An Air America C-123 delivering supplies and picking up Laotian troops at Long-Tieng.

“I was treated first class during my entire trip from the United States to Asia. So good in fact that I was starting to worry about what was ahead”. Neil attended indoctrination and background checks and also was issued a Chinese License. “Many of the aircraft that they had in their company were built by the Chinese, and would not be legal in the U.S.” Neil found himself flying some of the big iron with the company. Most of his time was in the DC-6, C-123, C-46, DC-3, and the DO-28. “They would strip all of the markings off of my DC-6and I would depart around 2:00 AM. We would fly 500 feet off of the published routes, and fly for about 10 hours carrying munitions down to Laos. All of this was done with absolutely no flight plan!”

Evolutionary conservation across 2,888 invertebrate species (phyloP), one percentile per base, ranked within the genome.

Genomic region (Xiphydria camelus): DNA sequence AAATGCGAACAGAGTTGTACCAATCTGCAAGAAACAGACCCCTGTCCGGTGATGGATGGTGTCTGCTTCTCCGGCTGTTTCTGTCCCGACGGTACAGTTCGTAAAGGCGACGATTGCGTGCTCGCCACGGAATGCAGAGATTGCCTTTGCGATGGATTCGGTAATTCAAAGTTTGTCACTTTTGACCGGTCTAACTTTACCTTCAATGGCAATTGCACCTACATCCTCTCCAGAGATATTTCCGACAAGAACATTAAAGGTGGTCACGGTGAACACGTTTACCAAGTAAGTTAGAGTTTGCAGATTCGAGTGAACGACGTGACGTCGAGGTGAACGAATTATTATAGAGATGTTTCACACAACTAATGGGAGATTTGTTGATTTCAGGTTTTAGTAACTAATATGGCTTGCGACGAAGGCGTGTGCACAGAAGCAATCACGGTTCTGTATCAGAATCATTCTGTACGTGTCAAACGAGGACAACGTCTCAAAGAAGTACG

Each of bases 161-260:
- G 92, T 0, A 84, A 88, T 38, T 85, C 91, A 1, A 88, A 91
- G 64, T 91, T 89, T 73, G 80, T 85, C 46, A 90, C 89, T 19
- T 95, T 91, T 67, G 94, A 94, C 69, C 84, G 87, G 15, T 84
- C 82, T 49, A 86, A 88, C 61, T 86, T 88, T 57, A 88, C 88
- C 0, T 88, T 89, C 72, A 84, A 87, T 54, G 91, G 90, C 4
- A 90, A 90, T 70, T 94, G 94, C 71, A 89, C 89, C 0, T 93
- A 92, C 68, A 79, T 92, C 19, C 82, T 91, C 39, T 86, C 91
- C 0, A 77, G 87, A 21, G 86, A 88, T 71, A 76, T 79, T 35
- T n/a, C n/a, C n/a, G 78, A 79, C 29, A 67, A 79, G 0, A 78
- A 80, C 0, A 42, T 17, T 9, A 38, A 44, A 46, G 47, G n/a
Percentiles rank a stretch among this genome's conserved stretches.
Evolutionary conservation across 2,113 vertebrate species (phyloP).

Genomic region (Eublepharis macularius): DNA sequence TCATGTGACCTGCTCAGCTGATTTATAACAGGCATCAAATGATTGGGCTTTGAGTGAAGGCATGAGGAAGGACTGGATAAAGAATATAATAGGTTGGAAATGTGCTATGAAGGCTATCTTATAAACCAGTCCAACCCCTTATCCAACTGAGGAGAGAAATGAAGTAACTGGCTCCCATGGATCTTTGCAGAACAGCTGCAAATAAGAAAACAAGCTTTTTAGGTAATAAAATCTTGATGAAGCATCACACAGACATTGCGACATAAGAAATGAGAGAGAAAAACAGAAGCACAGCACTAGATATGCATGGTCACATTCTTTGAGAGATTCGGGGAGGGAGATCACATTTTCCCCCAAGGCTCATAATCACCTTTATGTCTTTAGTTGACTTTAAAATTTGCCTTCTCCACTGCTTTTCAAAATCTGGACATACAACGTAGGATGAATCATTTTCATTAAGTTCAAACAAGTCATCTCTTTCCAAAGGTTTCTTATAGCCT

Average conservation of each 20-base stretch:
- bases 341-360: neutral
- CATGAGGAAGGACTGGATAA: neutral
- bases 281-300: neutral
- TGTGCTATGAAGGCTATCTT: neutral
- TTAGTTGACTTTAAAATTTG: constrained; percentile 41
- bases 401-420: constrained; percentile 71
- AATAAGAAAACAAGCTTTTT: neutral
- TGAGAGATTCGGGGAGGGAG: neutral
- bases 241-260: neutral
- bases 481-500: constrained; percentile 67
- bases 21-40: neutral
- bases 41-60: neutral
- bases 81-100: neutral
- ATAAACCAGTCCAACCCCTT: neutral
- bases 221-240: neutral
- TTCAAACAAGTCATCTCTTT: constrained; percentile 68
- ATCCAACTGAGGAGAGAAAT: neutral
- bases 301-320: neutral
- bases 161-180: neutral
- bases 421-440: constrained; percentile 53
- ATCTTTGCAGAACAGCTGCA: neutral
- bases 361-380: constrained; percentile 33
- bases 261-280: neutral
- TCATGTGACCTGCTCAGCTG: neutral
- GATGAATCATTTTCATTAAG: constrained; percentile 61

There were really no navaids. Most of the flying was done with dead reckoning. One of the biggest challenges would of course be the weather. The weather would change very fast, and when the monsoon season would come it would be unplayable at times. Neil had some great adventures. Many of them are depicted in the 1990 movie starring Mel Gibson and Robert Downey Jr. “There was a lot of Hollywood in that movie. One of the things mentioned there is that we carried drugs. There is no way. We never carried drugs anywhere. The only time drugs might have been carried is if it was in someone’s pocket that was on our plane. Some of the things they got right. I would take people on their orientation flights and while they were flying pull out a coloring book and crayons and start coloring. I used to have my plane blessed by Buddhists every day and I even became a Buddhist Monk. I figured that if I was going to live among these folks, which I had better make an attempt to fit in with their culture.”